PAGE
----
Lucid Culture

JAZZ, CLASSICAL MUSIC AND THE ARTS IN NEW YORK CITY

Toussaint’s Black Gold Evokes the Classics of Roots Reggae

Toussaint’s new album Black Gold is meticulously produced, stylistically diverse roots reggae that recalls what Burning Spear or Israel Vibration were doing in the late 80s and early 90s, although it’s more eclectic. The production may necessarily lean toward a digital feel, but the songs and playing are strictly roots. It’s amazing how much time and care went into this cd: there’s a real horn section, bass and drums, lead guitar and organ, no cheesy synthesizers or lame electronic drums. Toussaint brings gravitas and charisma to his songs, alternating between fervent, laid-back and thoughtful while his band provides an aptly hypnotic, lush groove. The conflict between the spiritual and the material, a classic roots dilemma, arises frequently: “Why you want tv flash in your eyes?” Toussaint challenges on the album’s opening cut, Nobody Knows. That question takes centerstage on the swaying, determined Roots in a Modern Time, which wouldn’t be out of place in the Burning Spear songbook. The same could be said for the darkly slinky Rise and Fall. Many of these tracks echo the more hit-oriented side of Bob Marley, but as inspiration rather than a ripoff, like the catchy, pulsing This Song, another positive, spiritually-charged number, and the bouncy Look Up. A couple of others remind of classic 70s-era Steel Pulse: the evocative reminiscence Rise and Fall, and the sufferah’s anthem Marching, right down to its martial drumbeat.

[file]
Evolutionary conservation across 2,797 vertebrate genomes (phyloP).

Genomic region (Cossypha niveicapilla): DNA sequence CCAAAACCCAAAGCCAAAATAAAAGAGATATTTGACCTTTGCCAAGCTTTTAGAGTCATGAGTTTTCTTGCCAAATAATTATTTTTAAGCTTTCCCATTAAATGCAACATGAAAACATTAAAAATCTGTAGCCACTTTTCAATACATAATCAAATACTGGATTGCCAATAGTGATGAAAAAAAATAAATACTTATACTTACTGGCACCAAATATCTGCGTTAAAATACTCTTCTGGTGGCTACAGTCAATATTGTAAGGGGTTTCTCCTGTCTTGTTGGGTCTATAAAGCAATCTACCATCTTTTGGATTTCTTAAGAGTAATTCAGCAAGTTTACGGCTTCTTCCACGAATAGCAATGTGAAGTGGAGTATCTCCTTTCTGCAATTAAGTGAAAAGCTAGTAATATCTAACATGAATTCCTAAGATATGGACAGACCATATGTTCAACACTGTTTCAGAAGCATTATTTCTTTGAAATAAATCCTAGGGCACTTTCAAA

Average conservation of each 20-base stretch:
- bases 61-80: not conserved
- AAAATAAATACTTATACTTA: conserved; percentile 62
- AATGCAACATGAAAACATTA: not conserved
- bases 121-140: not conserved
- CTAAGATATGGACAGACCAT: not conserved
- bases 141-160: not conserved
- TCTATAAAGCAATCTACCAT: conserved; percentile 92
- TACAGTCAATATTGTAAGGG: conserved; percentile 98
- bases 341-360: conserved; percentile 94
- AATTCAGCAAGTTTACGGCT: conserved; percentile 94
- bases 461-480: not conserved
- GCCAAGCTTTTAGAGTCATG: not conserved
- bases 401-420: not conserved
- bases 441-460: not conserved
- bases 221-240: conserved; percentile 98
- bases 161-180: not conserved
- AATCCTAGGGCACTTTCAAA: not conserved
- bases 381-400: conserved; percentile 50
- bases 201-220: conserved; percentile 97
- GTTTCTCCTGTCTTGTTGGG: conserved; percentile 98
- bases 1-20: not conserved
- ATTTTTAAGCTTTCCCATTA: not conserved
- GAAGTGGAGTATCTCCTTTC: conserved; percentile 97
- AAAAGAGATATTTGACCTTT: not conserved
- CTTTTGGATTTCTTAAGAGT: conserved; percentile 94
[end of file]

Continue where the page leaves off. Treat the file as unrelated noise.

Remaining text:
A couple of the tracks veer off on a pleasant detour into vintage 60s-style soul music; another blends dark art-rock with gospel piano, not something ordinarily found on a roots reggae album, but it’s welcome just the same. The album winds up with the optimistic Changing, looking forward to the future now that the Bush regime is out of office, and the absolutely gorgeous Rain Again. Toussaint obviously takes his cue here from Marley’s Redemption Song, but in place of the acoustic guitar he substitutes Youssoupha Sidibe’s kora, his inspired rivulets on the African harp adding an extra shimmery texture. For anyone who misses the days when you could tune in to Earl “Rootsman” Chin and see this kind of stuff on Rockers TV, Toussaint will bring back some fond memories with his unique, tuneful and smartly conscious styles. It’s out now on I Grade Records.

October 14, 2010 Posted by | Music, music, concert, reggae music, review, Reviews | , , , , , , , , , , , , , , , , , | 1 Comment